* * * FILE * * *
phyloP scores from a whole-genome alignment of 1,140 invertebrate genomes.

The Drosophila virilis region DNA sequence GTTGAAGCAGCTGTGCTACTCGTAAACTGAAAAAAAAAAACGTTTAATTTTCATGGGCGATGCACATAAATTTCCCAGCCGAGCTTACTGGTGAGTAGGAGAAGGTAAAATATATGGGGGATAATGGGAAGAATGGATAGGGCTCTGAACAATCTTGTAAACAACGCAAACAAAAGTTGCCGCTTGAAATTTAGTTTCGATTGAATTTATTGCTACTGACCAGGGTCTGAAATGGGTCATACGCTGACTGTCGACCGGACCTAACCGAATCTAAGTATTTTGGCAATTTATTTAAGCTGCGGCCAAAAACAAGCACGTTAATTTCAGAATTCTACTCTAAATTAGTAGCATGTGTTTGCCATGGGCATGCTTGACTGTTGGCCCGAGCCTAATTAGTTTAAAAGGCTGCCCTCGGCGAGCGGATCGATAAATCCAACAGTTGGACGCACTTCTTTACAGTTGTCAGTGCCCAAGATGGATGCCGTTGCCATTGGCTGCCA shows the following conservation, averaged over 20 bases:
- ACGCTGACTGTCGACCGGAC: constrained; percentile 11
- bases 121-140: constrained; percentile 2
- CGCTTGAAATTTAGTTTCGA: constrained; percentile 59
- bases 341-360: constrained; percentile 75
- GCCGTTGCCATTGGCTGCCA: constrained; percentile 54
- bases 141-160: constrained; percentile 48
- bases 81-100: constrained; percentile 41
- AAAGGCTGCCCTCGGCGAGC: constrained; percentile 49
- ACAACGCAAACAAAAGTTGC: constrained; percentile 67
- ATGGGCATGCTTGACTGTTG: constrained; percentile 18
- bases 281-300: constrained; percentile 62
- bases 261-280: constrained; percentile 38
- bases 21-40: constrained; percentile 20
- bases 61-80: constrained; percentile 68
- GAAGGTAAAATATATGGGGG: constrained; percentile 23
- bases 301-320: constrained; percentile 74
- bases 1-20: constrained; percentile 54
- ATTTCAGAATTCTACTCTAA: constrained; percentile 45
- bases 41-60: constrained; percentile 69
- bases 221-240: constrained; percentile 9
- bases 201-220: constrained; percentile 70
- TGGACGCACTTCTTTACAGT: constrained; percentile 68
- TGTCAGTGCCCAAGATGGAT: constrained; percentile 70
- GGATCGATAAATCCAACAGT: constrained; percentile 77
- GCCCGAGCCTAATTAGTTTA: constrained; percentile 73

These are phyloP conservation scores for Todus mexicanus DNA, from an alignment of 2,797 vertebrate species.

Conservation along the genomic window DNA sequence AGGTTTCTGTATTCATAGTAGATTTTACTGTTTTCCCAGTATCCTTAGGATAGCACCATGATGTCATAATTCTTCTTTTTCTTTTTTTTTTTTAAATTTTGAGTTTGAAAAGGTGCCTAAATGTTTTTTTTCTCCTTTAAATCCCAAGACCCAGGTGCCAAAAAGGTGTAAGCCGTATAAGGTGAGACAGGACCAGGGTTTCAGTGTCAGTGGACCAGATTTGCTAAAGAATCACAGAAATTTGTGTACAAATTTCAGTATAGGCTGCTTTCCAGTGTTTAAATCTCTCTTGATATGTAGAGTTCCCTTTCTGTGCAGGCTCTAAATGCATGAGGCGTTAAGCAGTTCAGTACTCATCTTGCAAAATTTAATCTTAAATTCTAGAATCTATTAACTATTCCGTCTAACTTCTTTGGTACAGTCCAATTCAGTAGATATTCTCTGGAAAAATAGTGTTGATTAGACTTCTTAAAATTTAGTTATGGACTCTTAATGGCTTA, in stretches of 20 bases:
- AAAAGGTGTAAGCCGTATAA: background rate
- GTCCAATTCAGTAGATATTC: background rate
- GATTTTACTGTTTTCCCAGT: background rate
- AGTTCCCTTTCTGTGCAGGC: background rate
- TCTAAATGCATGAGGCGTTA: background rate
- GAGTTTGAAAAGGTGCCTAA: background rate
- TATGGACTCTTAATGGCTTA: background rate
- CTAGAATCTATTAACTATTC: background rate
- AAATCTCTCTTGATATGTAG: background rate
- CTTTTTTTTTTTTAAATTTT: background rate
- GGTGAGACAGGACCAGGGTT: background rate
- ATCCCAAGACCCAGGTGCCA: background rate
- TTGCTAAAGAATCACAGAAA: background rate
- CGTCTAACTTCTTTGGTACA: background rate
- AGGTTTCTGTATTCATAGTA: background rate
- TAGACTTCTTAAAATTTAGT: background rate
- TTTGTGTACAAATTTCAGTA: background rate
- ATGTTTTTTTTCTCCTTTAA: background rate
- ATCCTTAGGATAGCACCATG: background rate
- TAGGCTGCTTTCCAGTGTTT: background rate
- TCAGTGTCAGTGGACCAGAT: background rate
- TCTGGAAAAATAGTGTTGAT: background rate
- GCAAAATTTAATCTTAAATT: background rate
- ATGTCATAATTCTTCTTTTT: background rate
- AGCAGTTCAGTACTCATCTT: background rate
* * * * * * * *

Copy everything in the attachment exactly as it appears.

phyloP scores from a whole-genome alignment of 1,140 invertebrate genomes.

The Drosophila virilis region DNA sequence GTTGAAGCAGCTGTGCTACTCGTAAACTGAAAAAAAAAAACGTTTAATTTTCATGGGCGATGCACATAAATTTCCCAGCCGAGCTTACTGGTGAGTAGGAGAAGGTAAAATATATGGGGGATAATGGGAAGAATGGATAGGGCTCTGAACAATCTTGTAAACAACGCAAACAAAAGTTGCCGCTTGAAATTTAGTTTCGATTGAATTTATTGCTACTGACCAGGGTCTGAAATGGGTCATACGCTGACTGTCGACCGGACCTAACCGAATCTAAGTATTTTGGCAATTTATTTAAGCTGCGGCCAAAAACAAGCACGTTAATTTCAGAATTCTACTCTAAATTAGTAGCATGTGTTTGCCATGGGCATGCTTGACTGTTGGCCCGAGCCTAATTAGTTTAAAAGGCTGCCCTCGGCGAGCGGATCGATAAATCCAACAGTTGGACGCACTTCTTTACAGTTGTCAGTGCCCAAGATGGATGCCGTTGCCATTGGCTGCCA shows the following conservation, averaged over 20 bases:
- ACGCTGACTGTCGACCGGAC: constrained; percentile 11
- bases 121-140: constrained; percentile 2
- CGCTTGAAATTTAGTTTCGA: constrained; percentile 59
- bases 341-360: constrained; percentile 75
- GCCGTTGCCATTGGCTGCCA: constrained; percentile 54
- bases 141-160: constrained; percentile 48
- bases 81-100: constrained; percentile 41
- AAAGGCTGCCCTCGGCGAGC: constrained; percentile 49
- ACAACGCAAACAAAAGTTGC: constrained; percentile 67
- ATGGGCATGCTTGACTGTTG: constrained; percentile 18
- bases 281-300: constrained; percentile 62
- bases 261-280: constrained; percentile 38
- bases 21-40: constrained; percentile 20
- bases 61-80: constrained; percentile 68
- GAAGGTAAAATATATGGGGG: constrained; percentile 23
- bases 301-320: constrained; percentile 74
- bases 1-20: constrained; percentile 54
- ATTTCAGAATTCTACTCTAA: constrained; percentile 45
- bases 41-60: constrained; percentile 69
- bases 221-240: constrained; percentile 9
- bases 201-220: constrained; percentile 70
- TGGACGCACTTCTTTACAGT: constrained; percentile 68
- TGTCAGTGCCCAAGATGGAT: constrained; percentile 70
- GGATCGATAAATCCAACAGT: constrained; percentile 77
- GCCCGAGCCTAATTAGTTTA: constrained; percentile 73

These are phyloP conservation scores for Todus mexicanus DNA, from an alignment of 2,797 vertebrate species.

Conservation along the genomic window DNA sequence AGGTTTCTGTATTCATAGTAGATTTTACTGTTTTCCCAGTATCCTTAGGATAGCACCATGATGTCATAATTCTTCTTTTTCTTTTTTTTTTTTAAATTTTGAGTTTGAAAAGGTGCCTAAATGTTTTTTTTCTCCTTTAAATCCCAAGACCCAGGTGCCAAAAAGGTGTAAGCCGTATAAGGTGAGACAGGACCAGGGTTTCAGTGTCAGTGGACCAGATTTGCTAAAGAATCACAGAAATTTGTGTACAAATTTCAGTATAGGCTGCTTTCCAGTGTTTAAATCTCTCTTGATATGTAGAGTTCCCTTTCTGTGCAGGCTCTAAATGCATGAGGCGTTAAGCAGTTCAGTACTCATCTTGCAAAATTTAATCTTAAATTCTAGAATCTATTAACTATTCCGTCTAACTTCTTTGGTACAGTCCAATTCAGTAGATATTCTCTGGAAAAATAGTGTTGATTAGACTTCTTAAAATTTAGTTATGGACTCTTAATGGCTTA, in stretches of 20 bases:
- AAAAGGTGTAAGCCGTATAA: background rate
- GTCCAATTCAGTAGATATTC: background rate
- GATTTTACTGTTTTCCCAGT: background rate
- AGTTCCCTTTCTGTGCAGGC: background rate
- TCTAAATGCATGAGGCGTTA: background rate
- GAGTTTGAAAAGGTGCCTAA: background rate
- TATGGACTCTTAATGGCTTA: background rate
- CTAGAATCTATTAACTATTC: background rate
- AAATCTCTCTTGATATGTAG: background rate
- CTTTTTTTTTTTTAAATTTT: background rate
- GGTGAGACAGGACCAGGGTT: background rate
- ATCCCAAGACCCAGGTGCCA: background rate
- TTGCTAAAGAATCACAGAAA: background rate
- CGTCTAACTTCTTTGGTACA: background rate
- AGGTTTCTGTATTCATAGTA: background rate
- TAGACTTCTTAAAATTTAGT: background rate
- TTTGTGTACAAATTTCAGTA: background rate
- ATGTTTTTTTTCTCCTTTAA: background rate
- ATCCTTAGGATAGCACCATG: background rate
- TAGGCTGCTTTCCAGTGTTT: background rate
- TCAGTGTCAGTGGACCAGAT: background rate
- TCTGGAAAAATAGTGTTGAT: background rate
- GCAAAATTTAATCTTAAATT: background rate
- ATGTCATAATTCTTCTTTTT: background rate
- AGCAGTTCAGTACTCATCTT: background rate